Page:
Lucent, like some its rivals, artificially burnished its financial performance through vendor financing — lending money to customers so they could buy its products. In 2004, the company settled charges brought by the Securities and Exchange Commission that accused it of perpetrating a $1.1 billion accounting fraud.

“It’s unlikely she would have been considered for the HP job once it became clear that Lucent’s success had more to do with loose credit terms and creative accounting than any reinvention of the company as the Second Coming of Cisco,” Rakesh Khurana, a Harvard professor who studied Mrs. Fiorina’s tenure, said in “Backfire: Carly Fiorina’s High-Stakes Battle for the Soul of Hewlett-Packard,” a book by the financial journalist Peter Burrows.

Still, Scott Woolley of Fortune magazine wrote a deeply reported story in 2010 during Ms. Fiorina’s unsuccessful Senate campaign in California that detailed a questionable deal she championed. Mr. Woolley focused on a vendor-financed transaction with a small company, PathNet, a sale that was valued at as much as $2.1 billion, though PathNet had only $1.6 million in annual revenue. It later filed for bankruptcy.

And Ms. Endlich Heffernan’s book connects Mrs. Fiorina to two other failures while she was at Lucent. In one, Mrs. Fiorina was assigned to run Lucent’s consumer products business. Perhaps that division was always destined for failure — it included Lucent’s handset business just as the world was pivoting to mobile communications. But Mrs. Fiorina orchestrated a joint venture with the Dutch electronics giant Philips Electronics that turned out to be a mess, one that she later told The Wall Street Journal was the biggest mistake of her career.

Then there was Lucent’s 1999 acquisition of Ascend Communications for more than $22 billion. That deal may go down in history as one of the worst. Again, however, Mrs. Fiorina wasn’t in charge at Lucent. Was she consulted on the transaction? Yes. But she didn’t try to object to it.

(click here to continue reading The Influence of Fiorina at Lucent, in Hindsight – The New York Times.)

Categories
Books Business politics

Carly Fiorina, HP, Compaq and My Favorite Parenthetical Statement

Cafe Bernard Loading Zone

Contained in this article about how poorly Carly FIorina ran HP is the following parenthetical statement, one of my favorite asides in a news article, maybe ever…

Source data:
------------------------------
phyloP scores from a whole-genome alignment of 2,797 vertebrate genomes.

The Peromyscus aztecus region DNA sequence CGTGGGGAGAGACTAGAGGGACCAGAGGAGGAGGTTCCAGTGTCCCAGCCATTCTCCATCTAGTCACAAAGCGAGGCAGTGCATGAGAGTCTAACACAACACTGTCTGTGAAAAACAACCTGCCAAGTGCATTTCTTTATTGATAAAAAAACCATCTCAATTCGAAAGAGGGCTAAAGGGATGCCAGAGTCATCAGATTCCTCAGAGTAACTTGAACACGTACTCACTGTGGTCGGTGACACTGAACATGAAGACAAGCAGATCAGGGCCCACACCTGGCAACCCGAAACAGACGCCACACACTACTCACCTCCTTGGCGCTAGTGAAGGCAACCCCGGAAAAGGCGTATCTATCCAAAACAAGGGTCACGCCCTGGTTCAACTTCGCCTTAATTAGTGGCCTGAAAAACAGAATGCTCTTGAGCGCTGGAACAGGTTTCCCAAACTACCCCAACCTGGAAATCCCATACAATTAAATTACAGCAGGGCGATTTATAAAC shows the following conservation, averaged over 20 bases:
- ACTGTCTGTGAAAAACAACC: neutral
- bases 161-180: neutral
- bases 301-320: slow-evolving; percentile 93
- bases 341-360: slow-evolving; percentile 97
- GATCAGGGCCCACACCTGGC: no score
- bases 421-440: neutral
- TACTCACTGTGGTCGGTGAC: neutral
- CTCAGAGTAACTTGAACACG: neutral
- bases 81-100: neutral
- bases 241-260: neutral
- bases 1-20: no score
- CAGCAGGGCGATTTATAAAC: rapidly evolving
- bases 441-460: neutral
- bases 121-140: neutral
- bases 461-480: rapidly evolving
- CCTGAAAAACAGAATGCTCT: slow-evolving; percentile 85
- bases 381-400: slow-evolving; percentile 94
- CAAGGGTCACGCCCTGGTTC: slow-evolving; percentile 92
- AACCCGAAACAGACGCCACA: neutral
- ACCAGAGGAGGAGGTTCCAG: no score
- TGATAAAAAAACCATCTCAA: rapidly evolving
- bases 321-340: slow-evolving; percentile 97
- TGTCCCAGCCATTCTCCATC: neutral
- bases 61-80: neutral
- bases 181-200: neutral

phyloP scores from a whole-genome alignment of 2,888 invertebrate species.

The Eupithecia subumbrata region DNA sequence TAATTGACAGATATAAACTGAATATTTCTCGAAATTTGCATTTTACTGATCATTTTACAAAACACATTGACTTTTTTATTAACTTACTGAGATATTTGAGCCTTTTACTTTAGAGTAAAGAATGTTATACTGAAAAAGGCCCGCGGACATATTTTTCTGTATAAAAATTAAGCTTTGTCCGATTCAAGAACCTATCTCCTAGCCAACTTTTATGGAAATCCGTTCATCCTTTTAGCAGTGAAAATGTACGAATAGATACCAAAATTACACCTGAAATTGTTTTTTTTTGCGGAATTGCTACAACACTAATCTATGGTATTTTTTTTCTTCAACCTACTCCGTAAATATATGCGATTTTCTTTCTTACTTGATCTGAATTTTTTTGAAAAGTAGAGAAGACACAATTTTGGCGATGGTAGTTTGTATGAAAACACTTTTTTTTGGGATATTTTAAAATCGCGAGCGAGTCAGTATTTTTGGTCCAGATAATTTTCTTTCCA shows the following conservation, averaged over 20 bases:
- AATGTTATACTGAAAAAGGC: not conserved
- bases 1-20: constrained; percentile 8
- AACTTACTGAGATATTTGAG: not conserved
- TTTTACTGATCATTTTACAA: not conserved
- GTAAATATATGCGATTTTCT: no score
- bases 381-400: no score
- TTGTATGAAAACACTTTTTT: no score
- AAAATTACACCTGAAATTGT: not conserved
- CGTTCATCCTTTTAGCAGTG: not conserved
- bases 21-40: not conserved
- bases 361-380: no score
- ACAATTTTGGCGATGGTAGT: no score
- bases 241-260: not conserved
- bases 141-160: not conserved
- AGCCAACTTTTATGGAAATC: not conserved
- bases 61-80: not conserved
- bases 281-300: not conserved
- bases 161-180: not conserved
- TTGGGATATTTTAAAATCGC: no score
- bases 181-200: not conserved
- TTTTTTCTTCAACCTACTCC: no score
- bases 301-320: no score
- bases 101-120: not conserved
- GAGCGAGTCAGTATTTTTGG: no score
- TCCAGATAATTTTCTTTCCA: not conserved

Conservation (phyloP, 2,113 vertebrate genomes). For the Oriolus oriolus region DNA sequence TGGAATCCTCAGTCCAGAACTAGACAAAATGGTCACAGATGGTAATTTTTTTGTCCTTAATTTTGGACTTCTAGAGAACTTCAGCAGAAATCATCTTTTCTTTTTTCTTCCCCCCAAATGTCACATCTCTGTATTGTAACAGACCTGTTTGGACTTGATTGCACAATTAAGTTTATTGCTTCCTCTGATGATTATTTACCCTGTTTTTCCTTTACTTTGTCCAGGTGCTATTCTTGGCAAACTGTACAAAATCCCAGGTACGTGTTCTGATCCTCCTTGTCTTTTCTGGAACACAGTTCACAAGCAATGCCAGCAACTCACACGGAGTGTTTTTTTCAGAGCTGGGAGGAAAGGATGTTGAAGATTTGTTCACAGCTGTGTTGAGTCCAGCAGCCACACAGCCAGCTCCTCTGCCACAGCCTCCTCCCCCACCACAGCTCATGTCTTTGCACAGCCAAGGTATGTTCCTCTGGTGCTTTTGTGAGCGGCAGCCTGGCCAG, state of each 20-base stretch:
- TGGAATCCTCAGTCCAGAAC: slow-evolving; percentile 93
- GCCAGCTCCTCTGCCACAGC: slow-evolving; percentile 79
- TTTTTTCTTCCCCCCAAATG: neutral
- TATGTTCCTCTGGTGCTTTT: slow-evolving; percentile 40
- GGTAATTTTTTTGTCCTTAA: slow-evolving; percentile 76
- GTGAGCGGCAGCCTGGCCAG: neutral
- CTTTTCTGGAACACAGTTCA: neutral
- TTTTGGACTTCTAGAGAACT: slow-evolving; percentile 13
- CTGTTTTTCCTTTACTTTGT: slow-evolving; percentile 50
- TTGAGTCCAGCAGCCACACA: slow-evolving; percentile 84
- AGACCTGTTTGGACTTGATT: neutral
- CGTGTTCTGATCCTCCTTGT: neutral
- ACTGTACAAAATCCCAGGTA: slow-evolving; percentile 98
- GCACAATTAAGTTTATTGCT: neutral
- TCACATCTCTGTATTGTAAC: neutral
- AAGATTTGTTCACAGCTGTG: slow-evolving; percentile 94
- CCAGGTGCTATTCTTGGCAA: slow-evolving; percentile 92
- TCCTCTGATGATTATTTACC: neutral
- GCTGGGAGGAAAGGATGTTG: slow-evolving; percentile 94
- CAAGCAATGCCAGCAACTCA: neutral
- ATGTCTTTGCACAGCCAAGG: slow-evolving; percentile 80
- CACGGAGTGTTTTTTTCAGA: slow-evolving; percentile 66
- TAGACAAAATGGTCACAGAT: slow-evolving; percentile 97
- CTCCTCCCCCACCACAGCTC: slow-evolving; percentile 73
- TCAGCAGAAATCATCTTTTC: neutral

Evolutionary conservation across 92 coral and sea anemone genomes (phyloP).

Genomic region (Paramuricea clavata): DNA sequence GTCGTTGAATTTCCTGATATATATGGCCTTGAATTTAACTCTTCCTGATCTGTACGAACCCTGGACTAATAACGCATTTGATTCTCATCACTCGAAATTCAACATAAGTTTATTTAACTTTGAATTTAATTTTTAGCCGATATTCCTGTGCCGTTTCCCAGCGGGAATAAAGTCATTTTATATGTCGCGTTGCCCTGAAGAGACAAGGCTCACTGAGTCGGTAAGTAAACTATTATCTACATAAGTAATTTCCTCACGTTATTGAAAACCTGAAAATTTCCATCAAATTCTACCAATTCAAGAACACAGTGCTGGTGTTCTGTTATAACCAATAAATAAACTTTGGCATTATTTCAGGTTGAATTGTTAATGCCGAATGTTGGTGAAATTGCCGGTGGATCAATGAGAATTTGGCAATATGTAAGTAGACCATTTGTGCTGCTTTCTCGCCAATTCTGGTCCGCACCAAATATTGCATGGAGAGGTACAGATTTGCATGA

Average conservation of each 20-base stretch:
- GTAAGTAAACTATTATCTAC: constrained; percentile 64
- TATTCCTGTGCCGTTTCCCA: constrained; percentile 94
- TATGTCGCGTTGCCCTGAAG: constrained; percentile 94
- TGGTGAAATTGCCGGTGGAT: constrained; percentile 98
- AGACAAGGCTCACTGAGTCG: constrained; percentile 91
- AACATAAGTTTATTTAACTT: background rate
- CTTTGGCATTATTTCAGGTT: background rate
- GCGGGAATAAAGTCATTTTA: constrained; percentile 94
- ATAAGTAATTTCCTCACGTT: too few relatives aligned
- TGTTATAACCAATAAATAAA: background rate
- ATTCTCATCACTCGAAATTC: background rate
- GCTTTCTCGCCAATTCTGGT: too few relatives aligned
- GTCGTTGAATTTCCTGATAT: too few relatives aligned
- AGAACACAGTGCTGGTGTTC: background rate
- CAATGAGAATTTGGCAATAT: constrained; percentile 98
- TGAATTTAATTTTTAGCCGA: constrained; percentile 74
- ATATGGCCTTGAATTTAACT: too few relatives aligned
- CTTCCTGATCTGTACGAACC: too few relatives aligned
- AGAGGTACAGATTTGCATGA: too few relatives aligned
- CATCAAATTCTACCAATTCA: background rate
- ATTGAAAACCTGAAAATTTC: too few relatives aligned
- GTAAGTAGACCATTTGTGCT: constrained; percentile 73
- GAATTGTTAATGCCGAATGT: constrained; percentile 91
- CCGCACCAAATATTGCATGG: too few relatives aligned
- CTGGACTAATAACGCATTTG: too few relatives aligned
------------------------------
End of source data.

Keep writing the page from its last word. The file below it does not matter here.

The centerpiece of those deals was the company’s $24.2 billion merger with Compaq Computer, which divided the HP board and greatly increased the company’s work force, size and breadth of products.

The deal was so personal to Mrs. Fiorina that she referred to HP as “Héloïse” and Compaq as “Abélard,” a pair whose romantic letters became treasures of medieval French literature, which she studied at Stanford. (Abélard was eventually castrated after fights with Héloïse’s family, a detail Compaq executives were unaware of at the time.)

But the merger, which was announced just before the Sept. 11, 2001, terrorist attacks and amid the dot-com downturn, also led to painful consolidation, cost cutting and layoffs that later haunted Mrs. Fiorina’s Senate race.

(click here to continue reading As Profile Rises, Carly Fiorina Aims to Redefine Record as a C.E.O. – The New York Times.)

Ha! I’m not sure who is Astrolabe in this metaphor, btw.

Compaq logo old.svg
Compaq logo old” by Original uploader was Koman90 at en.wikipedia – Transferred from en.wikipedia; transfer was stated to be made by User:koman90.. Licensed under Public Domain via Commons.

 

Abelard and Heloise

If college has been a long time ago for you too, here is context:

Peter Abelard (1079 – 21 April 1142) was a medieval French scholastic philosopher, theologian and preeminent logician. He was also a composer. His affair with and love for Héloïse d’Argenteuil has become legendary. The Chambers Biographical Dictionary describes him as “the keenest thinker and boldest theologian of the 12th Century”

(click here to continue reading Peter Abelard – Wikipedia, the free encyclopedia.)

Héloïse (1090?/1100? – 16 May 1164) was a French nun, writer, scholar, and abbess, best known for her love affair and correspondence with Peter Abélard.